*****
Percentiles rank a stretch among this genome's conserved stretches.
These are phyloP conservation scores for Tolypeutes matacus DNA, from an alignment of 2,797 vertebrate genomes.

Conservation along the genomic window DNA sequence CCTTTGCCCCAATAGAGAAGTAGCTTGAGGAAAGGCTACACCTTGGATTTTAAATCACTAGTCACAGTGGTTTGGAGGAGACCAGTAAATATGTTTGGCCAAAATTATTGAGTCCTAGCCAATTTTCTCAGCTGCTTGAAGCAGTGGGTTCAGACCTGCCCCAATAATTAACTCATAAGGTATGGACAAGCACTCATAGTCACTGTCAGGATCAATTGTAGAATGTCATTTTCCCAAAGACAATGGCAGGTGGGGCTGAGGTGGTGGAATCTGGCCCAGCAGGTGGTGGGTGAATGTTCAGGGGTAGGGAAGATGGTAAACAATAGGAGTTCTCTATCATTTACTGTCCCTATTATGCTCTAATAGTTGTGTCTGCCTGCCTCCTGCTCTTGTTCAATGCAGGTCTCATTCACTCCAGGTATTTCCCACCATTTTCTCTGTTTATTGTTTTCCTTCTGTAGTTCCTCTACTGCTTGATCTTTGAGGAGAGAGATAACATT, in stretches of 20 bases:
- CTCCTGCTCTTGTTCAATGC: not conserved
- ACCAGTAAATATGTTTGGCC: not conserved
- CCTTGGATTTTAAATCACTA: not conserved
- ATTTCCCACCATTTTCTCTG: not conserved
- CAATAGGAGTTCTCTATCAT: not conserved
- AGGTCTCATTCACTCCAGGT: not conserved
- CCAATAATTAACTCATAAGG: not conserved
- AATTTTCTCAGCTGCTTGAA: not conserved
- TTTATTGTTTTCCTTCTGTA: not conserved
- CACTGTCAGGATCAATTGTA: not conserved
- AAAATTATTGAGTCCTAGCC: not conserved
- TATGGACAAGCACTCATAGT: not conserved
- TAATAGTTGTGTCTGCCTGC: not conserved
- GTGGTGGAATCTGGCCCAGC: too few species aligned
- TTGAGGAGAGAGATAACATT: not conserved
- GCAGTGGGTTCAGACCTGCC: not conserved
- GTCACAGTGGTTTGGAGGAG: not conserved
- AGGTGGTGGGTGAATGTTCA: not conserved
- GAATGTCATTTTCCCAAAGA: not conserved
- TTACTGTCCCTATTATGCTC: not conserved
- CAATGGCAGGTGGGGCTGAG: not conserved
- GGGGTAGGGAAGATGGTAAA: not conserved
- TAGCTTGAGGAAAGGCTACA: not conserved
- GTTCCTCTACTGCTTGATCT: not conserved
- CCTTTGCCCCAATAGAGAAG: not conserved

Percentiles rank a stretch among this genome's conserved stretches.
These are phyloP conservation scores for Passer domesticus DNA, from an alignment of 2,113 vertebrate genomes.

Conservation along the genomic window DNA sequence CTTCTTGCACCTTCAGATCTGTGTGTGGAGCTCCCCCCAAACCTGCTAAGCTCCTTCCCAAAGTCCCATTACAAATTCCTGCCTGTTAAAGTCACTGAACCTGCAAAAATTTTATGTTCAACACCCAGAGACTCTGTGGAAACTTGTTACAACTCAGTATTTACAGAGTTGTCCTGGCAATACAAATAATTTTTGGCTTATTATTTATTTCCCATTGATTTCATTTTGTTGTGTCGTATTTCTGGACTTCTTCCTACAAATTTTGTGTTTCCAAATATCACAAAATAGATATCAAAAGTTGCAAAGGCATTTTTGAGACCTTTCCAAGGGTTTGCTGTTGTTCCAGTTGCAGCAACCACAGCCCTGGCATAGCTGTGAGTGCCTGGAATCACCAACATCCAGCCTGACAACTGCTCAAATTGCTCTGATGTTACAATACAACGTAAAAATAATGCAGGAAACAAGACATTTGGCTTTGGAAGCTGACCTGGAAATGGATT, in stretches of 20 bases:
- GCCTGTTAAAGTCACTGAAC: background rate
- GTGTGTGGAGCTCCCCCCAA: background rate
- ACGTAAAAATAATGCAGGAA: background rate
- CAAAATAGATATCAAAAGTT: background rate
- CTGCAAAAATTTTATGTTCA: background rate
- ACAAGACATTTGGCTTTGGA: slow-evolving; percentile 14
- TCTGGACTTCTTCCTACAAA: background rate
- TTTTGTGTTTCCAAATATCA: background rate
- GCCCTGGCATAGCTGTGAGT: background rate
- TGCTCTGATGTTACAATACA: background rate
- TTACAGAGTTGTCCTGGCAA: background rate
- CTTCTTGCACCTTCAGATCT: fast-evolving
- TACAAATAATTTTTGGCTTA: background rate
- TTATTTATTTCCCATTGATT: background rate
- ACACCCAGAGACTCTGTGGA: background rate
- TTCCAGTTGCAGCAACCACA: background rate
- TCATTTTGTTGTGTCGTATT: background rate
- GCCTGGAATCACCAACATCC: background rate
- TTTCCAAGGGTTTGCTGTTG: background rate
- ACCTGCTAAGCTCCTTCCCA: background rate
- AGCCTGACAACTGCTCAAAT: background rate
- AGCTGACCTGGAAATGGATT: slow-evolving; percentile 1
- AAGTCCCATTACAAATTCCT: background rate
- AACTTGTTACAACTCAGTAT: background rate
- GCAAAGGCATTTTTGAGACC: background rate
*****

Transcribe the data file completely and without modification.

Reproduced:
Percentiles rank a stretch among this genome's conserved stretches.
These are phyloP conservation scores for Tolypeutes matacus DNA, from an alignment of 2,797 vertebrate genomes.

Conservation along the genomic window DNA sequence CCTTTGCCCCAATAGAGAAGTAGCTTGAGGAAAGGCTACACCTTGGATTTTAAATCACTAGTCACAGTGGTTTGGAGGAGACCAGTAAATATGTTTGGCCAAAATTATTGAGTCCTAGCCAATTTTCTCAGCTGCTTGAAGCAGTGGGTTCAGACCTGCCCCAATAATTAACTCATAAGGTATGGACAAGCACTCATAGTCACTGTCAGGATCAATTGTAGAATGTCATTTTCCCAAAGACAATGGCAGGTGGGGCTGAGGTGGTGGAATCTGGCCCAGCAGGTGGTGGGTGAATGTTCAGGGGTAGGGAAGATGGTAAACAATAGGAGTTCTCTATCATTTACTGTCCCTATTATGCTCTAATAGTTGTGTCTGCCTGCCTCCTGCTCTTGTTCAATGCAGGTCTCATTCACTCCAGGTATTTCCCACCATTTTCTCTGTTTATTGTTTTCCTTCTGTAGTTCCTCTACTGCTTGATCTTTGAGGAGAGAGATAACATT, in stretches of 20 bases:
- CTCCTGCTCTTGTTCAATGC: not conserved
- ACCAGTAAATATGTTTGGCC: not conserved
- CCTTGGATTTTAAATCACTA: not conserved
- ATTTCCCACCATTTTCTCTG: not conserved
- CAATAGGAGTTCTCTATCAT: not conserved
- AGGTCTCATTCACTCCAGGT: not conserved
- CCAATAATTAACTCATAAGG: not conserved
- AATTTTCTCAGCTGCTTGAA: not conserved
- TTTATTGTTTTCCTTCTGTA: not conserved
- CACTGTCAGGATCAATTGTA: not conserved
- AAAATTATTGAGTCCTAGCC: not conserved
- TATGGACAAGCACTCATAGT: not conserved
- TAATAGTTGTGTCTGCCTGC: not conserved
- GTGGTGGAATCTGGCCCAGC: too few species aligned
- TTGAGGAGAGAGATAACATT: not conserved
- GCAGTGGGTTCAGACCTGCC: not conserved
- GTCACAGTGGTTTGGAGGAG: not conserved
- AGGTGGTGGGTGAATGTTCA: not conserved
- GAATGTCATTTTCCCAAAGA: not conserved
- TTACTGTCCCTATTATGCTC: not conserved
- CAATGGCAGGTGGGGCTGAG: not conserved
- GGGGTAGGGAAGATGGTAAA: not conserved
- TAGCTTGAGGAAAGGCTACA: not conserved
- GTTCCTCTACTGCTTGATCT: not conserved
- CCTTTGCCCCAATAGAGAAG: not conserved

Percentiles rank a stretch among this genome's conserved stretches.
These are phyloP conservation scores for Passer domesticus DNA, from an alignment of 2,113 vertebrate genomes.

Conservation along the genomic window DNA sequence CTTCTTGCACCTTCAGATCTGTGTGTGGAGCTCCCCCCAAACCTGCTAAGCTCCTTCCCAAAGTCCCATTACAAATTCCTGCCTGTTAAAGTCACTGAACCTGCAAAAATTTTATGTTCAACACCCAGAGACTCTGTGGAAACTTGTTACAACTCAGTATTTACAGAGTTGTCCTGGCAATACAAATAATTTTTGGCTTATTATTTATTTCCCATTGATTTCATTTTGTTGTGTCGTATTTCTGGACTTCTTCCTACAAATTTTGTGTTTCCAAATATCACAAAATAGATATCAAAAGTTGCAAAGGCATTTTTGAGACCTTTCCAAGGGTTTGCTGTTGTTCCAGTTGCAGCAACCACAGCCCTGGCATAGCTGTGAGTGCCTGGAATCACCAACATCCAGCCTGACAACTGCTCAAATTGCTCTGATGTTACAATACAACGTAAAAATAATGCAGGAAACAAGACATTTGGCTTTGGAAGCTGACCTGGAAATGGATT, in stretches of 20 bases:
- GCCTGTTAAAGTCACTGAAC: background rate
- GTGTGTGGAGCTCCCCCCAA: background rate
- ACGTAAAAATAATGCAGGAA: background rate
- CAAAATAGATATCAAAAGTT: background rate
- CTGCAAAAATTTTATGTTCA: background rate
- ACAAGACATTTGGCTTTGGA: slow-evolving; percentile 14
- TCTGGACTTCTTCCTACAAA: background rate
- TTTTGTGTTTCCAAATATCA: background rate
- GCCCTGGCATAGCTGTGAGT: background rate
- TGCTCTGATGTTACAATACA: background rate
- TTACAGAGTTGTCCTGGCAA: background rate
- CTTCTTGCACCTTCAGATCT: fast-evolving
- TACAAATAATTTTTGGCTTA: background rate
- TTATTTATTTCCCATTGATT: background rate
- ACACCCAGAGACTCTGTGGA: background rate
- TTCCAGTTGCAGCAACCACA: background rate
- TCATTTTGTTGTGTCGTATT: background rate
- GCCTGGAATCACCAACATCC: background rate
- TTTCCAAGGGTTTGCTGTTG: background rate
- ACCTGCTAAGCTCCTTCCCA: background rate
- AGCCTGACAACTGCTCAAAT: background rate
- AGCTGACCTGGAAATGGATT: slow-evolving; percentile 1
- AAGTCCCATTACAAATTCCT: background rate
- AACTTGTTACAACTCAGTAT: background rate
- GCAAAGGCATTTTTGAGACC: background rate